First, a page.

Hardly intended for such an allegorical odyssey, poor Toni, spoiled and muddle-headed, is forever yearning for a cup of coffee, while Rudi apparently prefers the horses to his mother. (What lies deeper in their hearts is another matter.) Early on they meet the landlady of a village tavern who used to work for Jews in the city, “decent people, honest,” and regrets having left them. “I like Jews. I need them as I need air to breathe.” Toni falls sick with typhus and is tended by a solicitous and pious Jewish doctor who has converted to the Russian Orthodox Church because it was Dostoevsky’s religion. They arrive at an inn where the landlady has recently been murdered for the incomprehensible reason that she was a Jewess, and the police have declined to investigate the crime. The peaceful countryside so blissfully anticipated by Toni—“Kennst du das Land, wo die Zitronen blühn?“—isn’t peaceful any more. Rudi punches a man who has insulted his mother; “I’m proud of you,” she says. “Jews are usually cowards.” They come across the ruins of a Jewish dwelling, with books scattered on the ground. “Jews studied everything,” Toni remarks, using the past tense.

The errant daughter forsaking the city to be reunited with her honest old parents—such was her initial vision of events—is turning as if under an evil spell into what we, at least, recognize as a bewildered fugitive. Certainly she is becoming more and more Jewish, whereas Rudi, drinking heavily and even fornicating with a Ruthenian servant-girl, seems to be growing more gentile: “I hate the Jews. They are merchants and thieves.” At times she can see his father’s features in him.

As they near the end of their journey, Toni goes ahead to her parents’ home, in a village called Dratscincz. When Rudi follows he can find no trace of Toni or her parents; it seems that the Jews have been inexplicably deported. He stumbles on a frightened girl, perhaps no more than thirteen years old but ancient in the experience of her race, who nurses him through a bout of fever. They join a group of people who couldn’t get on the previous, overcrowded train and are waiting patiently for the next one. The final tableau is akin to that of The Retreat. There is no talk of political forces, no “benefit of hindsight” in evidence, only growing intimations of an undiagnosed, spreading disease. To put it crudely, Rudi’s crash course in how to be a Jew is approaching its climax.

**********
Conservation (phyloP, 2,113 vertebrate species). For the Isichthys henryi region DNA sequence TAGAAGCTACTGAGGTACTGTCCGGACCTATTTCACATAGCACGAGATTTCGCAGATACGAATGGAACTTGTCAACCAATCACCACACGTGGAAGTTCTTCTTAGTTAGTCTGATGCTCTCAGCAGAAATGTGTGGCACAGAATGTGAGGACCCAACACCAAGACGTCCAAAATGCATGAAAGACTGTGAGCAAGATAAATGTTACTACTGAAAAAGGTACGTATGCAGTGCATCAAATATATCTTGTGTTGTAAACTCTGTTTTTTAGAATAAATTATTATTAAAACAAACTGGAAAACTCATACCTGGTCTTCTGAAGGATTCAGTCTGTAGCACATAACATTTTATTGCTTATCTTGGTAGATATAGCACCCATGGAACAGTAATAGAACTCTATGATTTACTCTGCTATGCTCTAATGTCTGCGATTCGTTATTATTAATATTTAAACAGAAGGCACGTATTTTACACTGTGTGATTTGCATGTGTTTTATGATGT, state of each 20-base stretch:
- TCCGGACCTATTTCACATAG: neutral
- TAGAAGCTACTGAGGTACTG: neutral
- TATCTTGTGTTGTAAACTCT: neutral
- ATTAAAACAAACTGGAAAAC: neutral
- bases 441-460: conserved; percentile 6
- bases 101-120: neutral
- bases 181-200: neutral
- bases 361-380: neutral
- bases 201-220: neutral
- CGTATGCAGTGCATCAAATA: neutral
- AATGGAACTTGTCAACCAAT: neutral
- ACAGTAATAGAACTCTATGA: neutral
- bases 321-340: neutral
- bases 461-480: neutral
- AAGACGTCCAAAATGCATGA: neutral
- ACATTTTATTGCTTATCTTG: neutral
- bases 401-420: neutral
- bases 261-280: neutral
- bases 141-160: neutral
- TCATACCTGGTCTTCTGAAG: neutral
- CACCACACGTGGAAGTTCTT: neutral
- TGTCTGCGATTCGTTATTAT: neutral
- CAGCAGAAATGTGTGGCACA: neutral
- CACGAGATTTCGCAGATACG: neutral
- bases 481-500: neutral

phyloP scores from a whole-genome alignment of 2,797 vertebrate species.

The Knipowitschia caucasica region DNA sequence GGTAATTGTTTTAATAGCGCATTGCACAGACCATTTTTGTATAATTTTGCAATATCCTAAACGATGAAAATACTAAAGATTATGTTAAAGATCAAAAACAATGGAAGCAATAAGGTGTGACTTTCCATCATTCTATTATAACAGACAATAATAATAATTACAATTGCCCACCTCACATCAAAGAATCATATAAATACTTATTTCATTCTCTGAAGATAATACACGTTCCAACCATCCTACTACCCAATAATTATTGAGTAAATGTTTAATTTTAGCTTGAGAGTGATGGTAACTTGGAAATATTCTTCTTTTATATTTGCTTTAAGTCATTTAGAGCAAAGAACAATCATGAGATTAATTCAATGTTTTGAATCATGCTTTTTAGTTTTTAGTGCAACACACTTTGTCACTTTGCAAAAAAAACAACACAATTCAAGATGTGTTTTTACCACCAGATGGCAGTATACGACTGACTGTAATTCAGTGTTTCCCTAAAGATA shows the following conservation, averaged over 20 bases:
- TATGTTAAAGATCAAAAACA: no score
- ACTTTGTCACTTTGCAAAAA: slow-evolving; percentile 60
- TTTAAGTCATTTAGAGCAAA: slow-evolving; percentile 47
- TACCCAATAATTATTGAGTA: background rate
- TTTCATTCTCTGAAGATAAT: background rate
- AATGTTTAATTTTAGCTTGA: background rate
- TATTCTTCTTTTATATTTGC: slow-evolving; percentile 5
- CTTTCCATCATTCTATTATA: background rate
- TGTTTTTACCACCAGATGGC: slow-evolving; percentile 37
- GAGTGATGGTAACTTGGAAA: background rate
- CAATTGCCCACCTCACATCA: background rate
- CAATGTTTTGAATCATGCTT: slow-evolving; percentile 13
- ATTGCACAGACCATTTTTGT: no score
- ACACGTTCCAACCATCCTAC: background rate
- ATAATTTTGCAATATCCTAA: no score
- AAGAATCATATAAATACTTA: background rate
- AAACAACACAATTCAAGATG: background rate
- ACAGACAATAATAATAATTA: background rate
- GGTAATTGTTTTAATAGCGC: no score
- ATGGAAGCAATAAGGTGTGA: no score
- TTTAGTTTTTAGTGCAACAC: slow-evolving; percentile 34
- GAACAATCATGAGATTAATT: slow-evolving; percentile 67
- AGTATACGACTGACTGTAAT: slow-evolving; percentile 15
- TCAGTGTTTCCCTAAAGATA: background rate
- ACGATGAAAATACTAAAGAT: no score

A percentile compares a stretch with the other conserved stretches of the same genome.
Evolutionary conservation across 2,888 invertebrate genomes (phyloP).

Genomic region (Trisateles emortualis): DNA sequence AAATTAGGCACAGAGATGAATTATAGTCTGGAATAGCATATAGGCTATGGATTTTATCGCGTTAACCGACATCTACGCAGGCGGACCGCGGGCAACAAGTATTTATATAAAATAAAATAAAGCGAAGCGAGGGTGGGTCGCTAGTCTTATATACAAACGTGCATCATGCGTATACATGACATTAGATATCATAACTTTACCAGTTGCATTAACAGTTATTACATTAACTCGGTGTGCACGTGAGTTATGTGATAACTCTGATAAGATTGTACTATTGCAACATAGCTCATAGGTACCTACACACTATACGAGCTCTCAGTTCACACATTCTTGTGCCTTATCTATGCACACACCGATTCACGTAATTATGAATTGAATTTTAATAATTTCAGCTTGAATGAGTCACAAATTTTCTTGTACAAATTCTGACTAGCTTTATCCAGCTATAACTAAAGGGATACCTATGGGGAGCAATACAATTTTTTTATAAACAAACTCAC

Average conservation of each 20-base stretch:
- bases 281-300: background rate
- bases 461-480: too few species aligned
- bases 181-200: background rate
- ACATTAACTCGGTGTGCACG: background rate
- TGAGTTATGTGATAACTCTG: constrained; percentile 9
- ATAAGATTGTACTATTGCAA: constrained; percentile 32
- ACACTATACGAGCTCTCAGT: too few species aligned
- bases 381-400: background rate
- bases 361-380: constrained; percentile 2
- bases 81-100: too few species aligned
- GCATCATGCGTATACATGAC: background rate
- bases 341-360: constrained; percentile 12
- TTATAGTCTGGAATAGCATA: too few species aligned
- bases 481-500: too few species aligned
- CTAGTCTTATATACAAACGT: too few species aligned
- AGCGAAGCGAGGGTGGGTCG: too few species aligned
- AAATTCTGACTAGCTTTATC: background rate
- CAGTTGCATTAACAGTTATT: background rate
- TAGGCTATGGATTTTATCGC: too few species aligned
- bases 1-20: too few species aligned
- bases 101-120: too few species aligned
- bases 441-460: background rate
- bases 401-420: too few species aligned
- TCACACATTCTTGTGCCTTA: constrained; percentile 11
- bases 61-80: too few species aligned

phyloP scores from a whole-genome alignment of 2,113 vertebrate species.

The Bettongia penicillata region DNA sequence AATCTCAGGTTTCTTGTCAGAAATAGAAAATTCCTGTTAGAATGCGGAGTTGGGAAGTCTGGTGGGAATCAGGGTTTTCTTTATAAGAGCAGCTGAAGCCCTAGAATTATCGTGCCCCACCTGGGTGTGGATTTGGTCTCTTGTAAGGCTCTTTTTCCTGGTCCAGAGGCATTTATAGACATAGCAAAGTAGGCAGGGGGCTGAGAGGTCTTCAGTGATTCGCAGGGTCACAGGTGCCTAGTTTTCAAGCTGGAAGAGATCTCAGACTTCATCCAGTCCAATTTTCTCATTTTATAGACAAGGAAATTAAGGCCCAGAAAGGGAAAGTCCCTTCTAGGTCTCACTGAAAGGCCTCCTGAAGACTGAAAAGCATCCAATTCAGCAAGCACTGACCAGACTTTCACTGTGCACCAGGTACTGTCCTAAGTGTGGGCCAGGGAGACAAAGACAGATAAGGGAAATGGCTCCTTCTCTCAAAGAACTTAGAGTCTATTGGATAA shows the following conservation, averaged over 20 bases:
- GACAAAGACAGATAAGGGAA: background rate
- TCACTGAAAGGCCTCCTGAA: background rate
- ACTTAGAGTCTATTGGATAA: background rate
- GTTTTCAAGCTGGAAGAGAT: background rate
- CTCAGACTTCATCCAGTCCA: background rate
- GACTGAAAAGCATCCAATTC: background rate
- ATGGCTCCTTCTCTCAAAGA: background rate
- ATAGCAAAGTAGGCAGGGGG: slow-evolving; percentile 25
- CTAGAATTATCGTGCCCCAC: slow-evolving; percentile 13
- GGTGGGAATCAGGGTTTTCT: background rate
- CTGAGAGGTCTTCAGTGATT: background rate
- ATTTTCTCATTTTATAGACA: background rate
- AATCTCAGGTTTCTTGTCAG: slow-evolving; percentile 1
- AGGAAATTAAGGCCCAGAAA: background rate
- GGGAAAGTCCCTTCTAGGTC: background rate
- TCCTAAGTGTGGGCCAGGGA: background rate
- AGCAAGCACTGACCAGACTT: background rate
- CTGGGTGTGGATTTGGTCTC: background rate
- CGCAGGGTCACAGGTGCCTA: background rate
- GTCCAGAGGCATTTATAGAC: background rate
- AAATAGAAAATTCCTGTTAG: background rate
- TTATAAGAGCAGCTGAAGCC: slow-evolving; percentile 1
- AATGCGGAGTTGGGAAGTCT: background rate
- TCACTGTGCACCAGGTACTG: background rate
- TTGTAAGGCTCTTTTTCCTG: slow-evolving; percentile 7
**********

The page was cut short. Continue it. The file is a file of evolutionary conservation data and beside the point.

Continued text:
Sitting on their bundles at the rural railway station, they make cups of coffee, smoke cigarettes, slap their children, take umbrage, soothe injured feelings, reminisce about the old days, and are by fits and starts optimistic and fearful. An old man says, “We are Jews and will remain Jews.” They hear “a festive whistle,” and in steams an ancient locomotive pulling two old railroad cars, moving from little station to station, gathering up the remnants. And there the novel ends—or, one should say, there the printed pages end.

It has been suggested that in his books Appelfeld is uncovering the flaws of European Jews, the weaknesses that have stemmed from their compromises with a gentile world. It seems to me that his Jews are much like other people—variously foolish, shrewd, kind, self-seeking, honest, affected, apprehensive, unsubdued—except that in addition to all else they are Jewish, whether they want to be or not. Rudi was only half-Jewish, but that was sufficient. No more than his mother did he possess any skill that would keep him alive.

This Issue

January 15, 1987